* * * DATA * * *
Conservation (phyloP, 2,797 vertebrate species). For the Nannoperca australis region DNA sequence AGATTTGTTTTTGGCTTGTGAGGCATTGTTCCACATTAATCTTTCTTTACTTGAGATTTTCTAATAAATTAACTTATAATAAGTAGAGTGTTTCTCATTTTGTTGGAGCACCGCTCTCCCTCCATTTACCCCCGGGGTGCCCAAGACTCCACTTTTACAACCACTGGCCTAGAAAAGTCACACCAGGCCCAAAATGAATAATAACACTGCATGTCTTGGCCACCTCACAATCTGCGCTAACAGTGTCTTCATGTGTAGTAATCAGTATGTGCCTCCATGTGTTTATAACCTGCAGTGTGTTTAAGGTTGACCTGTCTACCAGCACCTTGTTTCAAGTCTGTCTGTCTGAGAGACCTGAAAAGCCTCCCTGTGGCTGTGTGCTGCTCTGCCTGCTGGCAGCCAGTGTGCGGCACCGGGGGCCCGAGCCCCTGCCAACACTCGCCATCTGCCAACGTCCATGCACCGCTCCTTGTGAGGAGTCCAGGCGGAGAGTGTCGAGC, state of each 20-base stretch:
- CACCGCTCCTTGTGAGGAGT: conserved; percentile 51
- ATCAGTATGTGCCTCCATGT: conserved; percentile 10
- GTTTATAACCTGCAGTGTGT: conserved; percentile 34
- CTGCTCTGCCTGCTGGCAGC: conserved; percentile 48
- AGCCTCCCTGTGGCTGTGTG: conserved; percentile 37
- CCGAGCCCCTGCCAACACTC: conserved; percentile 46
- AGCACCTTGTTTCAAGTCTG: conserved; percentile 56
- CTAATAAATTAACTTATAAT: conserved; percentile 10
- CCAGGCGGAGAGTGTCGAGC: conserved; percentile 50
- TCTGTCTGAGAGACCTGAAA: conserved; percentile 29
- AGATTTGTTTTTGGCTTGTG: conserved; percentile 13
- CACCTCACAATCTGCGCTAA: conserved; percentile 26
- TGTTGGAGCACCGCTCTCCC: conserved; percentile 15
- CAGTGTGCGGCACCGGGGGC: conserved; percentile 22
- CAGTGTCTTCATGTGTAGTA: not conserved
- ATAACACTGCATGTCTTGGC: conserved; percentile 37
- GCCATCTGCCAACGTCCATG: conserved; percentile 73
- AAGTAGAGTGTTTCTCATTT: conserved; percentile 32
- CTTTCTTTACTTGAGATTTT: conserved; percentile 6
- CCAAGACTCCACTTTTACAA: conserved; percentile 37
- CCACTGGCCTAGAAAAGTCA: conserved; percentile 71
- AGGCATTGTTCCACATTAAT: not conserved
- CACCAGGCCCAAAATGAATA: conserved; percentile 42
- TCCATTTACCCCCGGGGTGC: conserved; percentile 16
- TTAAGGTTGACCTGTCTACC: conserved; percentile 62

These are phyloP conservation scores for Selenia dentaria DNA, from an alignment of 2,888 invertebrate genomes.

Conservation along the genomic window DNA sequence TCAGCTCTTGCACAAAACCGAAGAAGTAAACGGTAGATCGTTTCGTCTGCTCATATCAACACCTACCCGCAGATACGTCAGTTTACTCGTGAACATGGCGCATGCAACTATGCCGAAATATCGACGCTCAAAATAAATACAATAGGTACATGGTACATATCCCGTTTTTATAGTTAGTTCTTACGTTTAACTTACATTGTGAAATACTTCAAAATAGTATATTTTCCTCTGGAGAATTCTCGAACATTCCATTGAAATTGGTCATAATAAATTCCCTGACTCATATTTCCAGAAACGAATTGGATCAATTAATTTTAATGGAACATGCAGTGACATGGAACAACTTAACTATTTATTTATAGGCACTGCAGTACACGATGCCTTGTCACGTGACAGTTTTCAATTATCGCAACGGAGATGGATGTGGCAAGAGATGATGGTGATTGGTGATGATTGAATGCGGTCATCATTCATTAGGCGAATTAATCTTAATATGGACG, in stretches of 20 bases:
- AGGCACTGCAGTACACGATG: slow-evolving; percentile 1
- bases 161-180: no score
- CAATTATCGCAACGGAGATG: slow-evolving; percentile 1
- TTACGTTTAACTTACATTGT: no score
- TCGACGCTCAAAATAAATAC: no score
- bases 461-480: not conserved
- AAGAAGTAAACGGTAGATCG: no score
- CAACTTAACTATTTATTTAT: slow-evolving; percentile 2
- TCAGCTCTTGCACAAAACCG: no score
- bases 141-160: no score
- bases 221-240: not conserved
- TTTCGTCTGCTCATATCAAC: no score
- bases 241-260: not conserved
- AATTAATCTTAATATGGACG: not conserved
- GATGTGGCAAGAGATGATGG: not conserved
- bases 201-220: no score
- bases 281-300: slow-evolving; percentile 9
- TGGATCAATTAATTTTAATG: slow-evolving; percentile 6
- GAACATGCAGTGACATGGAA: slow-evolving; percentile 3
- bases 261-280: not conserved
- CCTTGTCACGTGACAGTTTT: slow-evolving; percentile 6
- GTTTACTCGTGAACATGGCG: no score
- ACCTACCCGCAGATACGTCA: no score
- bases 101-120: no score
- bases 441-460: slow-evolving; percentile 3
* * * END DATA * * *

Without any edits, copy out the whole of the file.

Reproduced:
Conservation (phyloP, 2,797 vertebrate species). For the Nannoperca australis region DNA sequence AGATTTGTTTTTGGCTTGTGAGGCATTGTTCCACATTAATCTTTCTTTACTTGAGATTTTCTAATAAATTAACTTATAATAAGTAGAGTGTTTCTCATTTTGTTGGAGCACCGCTCTCCCTCCATTTACCCCCGGGGTGCCCAAGACTCCACTTTTACAACCACTGGCCTAGAAAAGTCACACCAGGCCCAAAATGAATAATAACACTGCATGTCTTGGCCACCTCACAATCTGCGCTAACAGTGTCTTCATGTGTAGTAATCAGTATGTGCCTCCATGTGTTTATAACCTGCAGTGTGTTTAAGGTTGACCTGTCTACCAGCACCTTGTTTCAAGTCTGTCTGTCTGAGAGACCTGAAAAGCCTCCCTGTGGCTGTGTGCTGCTCTGCCTGCTGGCAGCCAGTGTGCGGCACCGGGGGCCCGAGCCCCTGCCAACACTCGCCATCTGCCAACGTCCATGCACCGCTCCTTGTGAGGAGTCCAGGCGGAGAGTGTCGAGC, state of each 20-base stretch:
- CACCGCTCCTTGTGAGGAGT: conserved; percentile 51
- ATCAGTATGTGCCTCCATGT: conserved; percentile 10
- GTTTATAACCTGCAGTGTGT: conserved; percentile 34
- CTGCTCTGCCTGCTGGCAGC: conserved; percentile 48
- AGCCTCCCTGTGGCTGTGTG: conserved; percentile 37
- CCGAGCCCCTGCCAACACTC: conserved; percentile 46
- AGCACCTTGTTTCAAGTCTG: conserved; percentile 56
- CTAATAAATTAACTTATAAT: conserved; percentile 10
- CCAGGCGGAGAGTGTCGAGC: conserved; percentile 50
- TCTGTCTGAGAGACCTGAAA: conserved; percentile 29
- AGATTTGTTTTTGGCTTGTG: conserved; percentile 13
- CACCTCACAATCTGCGCTAA: conserved; percentile 26
- TGTTGGAGCACCGCTCTCCC: conserved; percentile 15
- CAGTGTGCGGCACCGGGGGC: conserved; percentile 22
- CAGTGTCTTCATGTGTAGTA: not conserved
- ATAACACTGCATGTCTTGGC: conserved; percentile 37
- GCCATCTGCCAACGTCCATG: conserved; percentile 73
- AAGTAGAGTGTTTCTCATTT: conserved; percentile 32
- CTTTCTTTACTTGAGATTTT: conserved; percentile 6
- CCAAGACTCCACTTTTACAA: conserved; percentile 37
- CCACTGGCCTAGAAAAGTCA: conserved; percentile 71
- AGGCATTGTTCCACATTAAT: not conserved
- CACCAGGCCCAAAATGAATA: conserved; percentile 42
- TCCATTTACCCCCGGGGTGC: conserved; percentile 16
- TTAAGGTTGACCTGTCTACC: conserved; percentile 62

These are phyloP conservation scores for Selenia dentaria DNA, from an alignment of 2,888 invertebrate genomes.

Conservation along the genomic window DNA sequence TCAGCTCTTGCACAAAACCGAAGAAGTAAACGGTAGATCGTTTCGTCTGCTCATATCAACACCTACCCGCAGATACGTCAGTTTACTCGTGAACATGGCGCATGCAACTATGCCGAAATATCGACGCTCAAAATAAATACAATAGGTACATGGTACATATCCCGTTTTTATAGTTAGTTCTTACGTTTAACTTACATTGTGAAATACTTCAAAATAGTATATTTTCCTCTGGAGAATTCTCGAACATTCCATTGAAATTGGTCATAATAAATTCCCTGACTCATATTTCCAGAAACGAATTGGATCAATTAATTTTAATGGAACATGCAGTGACATGGAACAACTTAACTATTTATTTATAGGCACTGCAGTACACGATGCCTTGTCACGTGACAGTTTTCAATTATCGCAACGGAGATGGATGTGGCAAGAGATGATGGTGATTGGTGATGATTGAATGCGGTCATCATTCATTAGGCGAATTAATCTTAATATGGACG, in stretches of 20 bases:
- AGGCACTGCAGTACACGATG: slow-evolving; percentile 1
- bases 161-180: no score
- CAATTATCGCAACGGAGATG: slow-evolving; percentile 1
- TTACGTTTAACTTACATTGT: no score
- TCGACGCTCAAAATAAATAC: no score
- bases 461-480: not conserved
- AAGAAGTAAACGGTAGATCG: no score
- CAACTTAACTATTTATTTAT: slow-evolving; percentile 2
- TCAGCTCTTGCACAAAACCG: no score
- bases 141-160: no score
- bases 221-240: not conserved
- TTTCGTCTGCTCATATCAAC: no score
- bases 241-260: not conserved
- AATTAATCTTAATATGGACG: not conserved
- GATGTGGCAAGAGATGATGG: not conserved
- bases 201-220: no score
- bases 281-300: slow-evolving; percentile 9
- TGGATCAATTAATTTTAATG: slow-evolving; percentile 6
- GAACATGCAGTGACATGGAA: slow-evolving; percentile 3
- bases 261-280: not conserved
- CCTTGTCACGTGACAGTTTT: slow-evolving; percentile 6
- GTTTACTCGTGAACATGGCG: no score
- ACCTACCCGCAGATACGTCA: no score
- bases 101-120: no score
- bases 441-460: slow-evolving; percentile 3